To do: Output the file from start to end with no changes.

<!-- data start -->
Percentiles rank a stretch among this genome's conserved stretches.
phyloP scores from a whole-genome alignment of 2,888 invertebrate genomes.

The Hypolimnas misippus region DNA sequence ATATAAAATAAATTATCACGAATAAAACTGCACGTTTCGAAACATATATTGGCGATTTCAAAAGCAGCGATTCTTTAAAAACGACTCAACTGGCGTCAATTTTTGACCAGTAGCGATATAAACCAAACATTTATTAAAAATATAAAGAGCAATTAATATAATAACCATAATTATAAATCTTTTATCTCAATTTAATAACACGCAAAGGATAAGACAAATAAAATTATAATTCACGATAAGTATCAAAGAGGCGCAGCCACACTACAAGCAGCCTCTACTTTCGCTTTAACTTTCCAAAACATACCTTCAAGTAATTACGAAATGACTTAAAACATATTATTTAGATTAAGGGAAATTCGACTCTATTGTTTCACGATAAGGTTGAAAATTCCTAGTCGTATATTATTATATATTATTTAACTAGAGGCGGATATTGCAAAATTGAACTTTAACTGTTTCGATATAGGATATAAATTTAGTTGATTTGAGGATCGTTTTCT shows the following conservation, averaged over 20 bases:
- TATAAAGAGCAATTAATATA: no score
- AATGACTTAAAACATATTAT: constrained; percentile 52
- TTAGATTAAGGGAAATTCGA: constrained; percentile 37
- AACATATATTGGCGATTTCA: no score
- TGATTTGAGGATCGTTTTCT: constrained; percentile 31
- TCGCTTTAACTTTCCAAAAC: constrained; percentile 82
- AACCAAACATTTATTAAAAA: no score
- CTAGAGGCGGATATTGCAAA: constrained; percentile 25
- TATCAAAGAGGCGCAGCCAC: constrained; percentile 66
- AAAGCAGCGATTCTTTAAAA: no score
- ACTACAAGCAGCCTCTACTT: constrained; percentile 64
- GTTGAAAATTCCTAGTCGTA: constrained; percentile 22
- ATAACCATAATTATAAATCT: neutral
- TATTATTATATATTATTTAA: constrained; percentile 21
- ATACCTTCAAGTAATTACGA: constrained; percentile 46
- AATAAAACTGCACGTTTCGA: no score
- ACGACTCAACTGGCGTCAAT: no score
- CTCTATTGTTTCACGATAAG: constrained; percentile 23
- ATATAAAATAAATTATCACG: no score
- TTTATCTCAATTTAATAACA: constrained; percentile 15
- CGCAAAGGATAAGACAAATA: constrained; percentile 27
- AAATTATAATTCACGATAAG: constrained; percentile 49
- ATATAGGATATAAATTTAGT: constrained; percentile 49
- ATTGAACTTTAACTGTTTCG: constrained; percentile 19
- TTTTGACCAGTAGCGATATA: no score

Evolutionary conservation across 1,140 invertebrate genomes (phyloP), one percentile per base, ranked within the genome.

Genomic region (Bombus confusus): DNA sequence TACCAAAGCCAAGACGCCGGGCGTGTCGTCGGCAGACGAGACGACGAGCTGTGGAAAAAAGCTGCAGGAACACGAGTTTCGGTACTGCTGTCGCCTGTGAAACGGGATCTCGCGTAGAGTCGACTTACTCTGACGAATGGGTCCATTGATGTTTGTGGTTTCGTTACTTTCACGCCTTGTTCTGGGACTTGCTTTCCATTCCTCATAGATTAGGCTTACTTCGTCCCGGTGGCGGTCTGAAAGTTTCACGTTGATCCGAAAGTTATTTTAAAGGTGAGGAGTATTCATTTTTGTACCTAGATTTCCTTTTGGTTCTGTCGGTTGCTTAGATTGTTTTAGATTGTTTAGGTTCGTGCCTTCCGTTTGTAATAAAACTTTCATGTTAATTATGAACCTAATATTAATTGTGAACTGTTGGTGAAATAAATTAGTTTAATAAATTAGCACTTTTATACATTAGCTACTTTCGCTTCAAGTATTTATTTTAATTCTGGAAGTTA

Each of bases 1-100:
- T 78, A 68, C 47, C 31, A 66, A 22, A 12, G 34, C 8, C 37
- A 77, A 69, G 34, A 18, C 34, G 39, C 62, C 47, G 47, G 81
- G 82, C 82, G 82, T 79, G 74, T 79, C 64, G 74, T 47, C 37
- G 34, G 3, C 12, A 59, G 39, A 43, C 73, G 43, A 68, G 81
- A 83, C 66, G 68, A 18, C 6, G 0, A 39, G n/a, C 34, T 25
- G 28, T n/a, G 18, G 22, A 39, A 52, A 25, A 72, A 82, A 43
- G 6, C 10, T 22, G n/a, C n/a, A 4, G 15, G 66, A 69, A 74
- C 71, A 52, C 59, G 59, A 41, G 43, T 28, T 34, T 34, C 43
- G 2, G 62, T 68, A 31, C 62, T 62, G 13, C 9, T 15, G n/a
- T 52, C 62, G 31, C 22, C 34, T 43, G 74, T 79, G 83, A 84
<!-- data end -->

Percentiles rank a stretch among this genome's conserved stretches.
phyloP scores from a whole-genome alignment of 2,888 invertebrate genomes.

The Hypolimnas misippus region DNA sequence ATATAAAATAAATTATCACGAATAAAACTGCACGTTTCGAAACATATATTGGCGATTTCAAAAGCAGCGATTCTTTAAAAACGACTCAACTGGCGTCAATTTTTGACCAGTAGCGATATAAACCAAACATTTATTAAAAATATAAAGAGCAATTAATATAATAACCATAATTATAAATCTTTTATCTCAATTTAATAACACGCAAAGGATAAGACAAATAAAATTATAATTCACGATAAGTATCAAAGAGGCGCAGCCACACTACAAGCAGCCTCTACTTTCGCTTTAACTTTCCAAAACATACCTTCAAGTAATTACGAAATGACTTAAAACATATTATTTAGATTAAGGGAAATTCGACTCTATTGTTTCACGATAAGGTTGAAAATTCCTAGTCGTATATTATTATATATTATTTAACTAGAGGCGGATATTGCAAAATTGAACTTTAACTGTTTCGATATAGGATATAAATTTAGTTGATTTGAGGATCGTTTTCT shows the following conservation, averaged over 20 bases:
- TATAAAGAGCAATTAATATA: no score
- AATGACTTAAAACATATTAT: constrained; percentile 52
- TTAGATTAAGGGAAATTCGA: constrained; percentile 37
- AACATATATTGGCGATTTCA: no score
- TGATTTGAGGATCGTTTTCT: constrained; percentile 31
- TCGCTTTAACTTTCCAAAAC: constrained; percentile 82
- AACCAAACATTTATTAAAAA: no score
- CTAGAGGCGGATATTGCAAA: constrained; percentile 25
- TATCAAAGAGGCGCAGCCAC: constrained; percentile 66
- AAAGCAGCGATTCTTTAAAA: no score
- ACTACAAGCAGCCTCTACTT: constrained; percentile 64
- GTTGAAAATTCCTAGTCGTA: constrained; percentile 22
- ATAACCATAATTATAAATCT: neutral
- TATTATTATATATTATTTAA: constrained; percentile 21
- ATACCTTCAAGTAATTACGA: constrained; percentile 46
- AATAAAACTGCACGTTTCGA: no score
- ACGACTCAACTGGCGTCAAT: no score
- CTCTATTGTTTCACGATAAG: constrained; percentile 23
- ATATAAAATAAATTATCACG: no score
- TTTATCTCAATTTAATAACA: constrained; percentile 15
- CGCAAAGGATAAGACAAATA: constrained; percentile 27
- AAATTATAATTCACGATAAG: constrained; percentile 49
- ATATAGGATATAAATTTAGT: constrained; percentile 49
- ATTGAACTTTAACTGTTTCG: constrained; percentile 19
- TTTTGACCAGTAGCGATATA: no score

Evolutionary conservation across 1,140 invertebrate genomes (phyloP), one percentile per base, ranked within the genome.

Genomic region (Bombus confusus): DNA sequence TACCAAAGCCAAGACGCCGGGCGTGTCGTCGGCAGACGAGACGACGAGCTGTGGAAAAAAGCTGCAGGAACACGAGTTTCGGTACTGCTGTCGCCTGTGAAACGGGATCTCGCGTAGAGTCGACTTACTCTGACGAATGGGTCCATTGATGTTTGTGGTTTCGTTACTTTCACGCCTTGTTCTGGGACTTGCTTTCCATTCCTCATAGATTAGGCTTACTTCGTCCCGGTGGCGGTCTGAAAGTTTCACGTTGATCCGAAAGTTATTTTAAAGGTGAGGAGTATTCATTTTTGTACCTAGATTTCCTTTTGGTTCTGTCGGTTGCTTAGATTGTTTTAGATTGTTTAGGTTCGTGCCTTCCGTTTGTAATAAAACTTTCATGTTAATTATGAACCTAATATTAATTGTGAACTGTTGGTGAAATAAATTAGTTTAATAAATTAGCACTTTTATACATTAGCTACTTTCGCTTCAAGTATTTATTTTAATTCTGGAAGTTA

Each of bases 1-100:
- T 78, A 68, C 47, C 31, A 66, A 22, A 12, G 34, C 8, C 37
- A 77, A 69, G 34, A 18, C 34, G 39, C 62, C 47, G 47, G 81
- G 82, C 82, G 82, T 79, G 74, T 79, C 64, G 74, T 47, C 37
- G 34, G 3, C 12, A 59, G 39, A 43, C 73, G 43, A 68, G 81
- A 83, C 66, G 68, A 18, C 6, G 0, A 39, G n/a, C 34, T 25
- G 28, T n/a, G 18, G 22, A 39, A 52, A 25, A 72, A 82, A 43
- G 6, C 10, T 22, G n/a, C n/a, A 4, G 15, G 66, A 69, A 74
- C 71, A 52, C 59, G 59, A 41, G 43, T 28, T 34, T 34, C 43
- G 2, G 62, T 68, A 31, C 62, T 62, G 13, C 9, T 15, G n/a
- T 52, C 62, G 31, C 22, C 34, T 43, G 74, T 79, G 83, A 84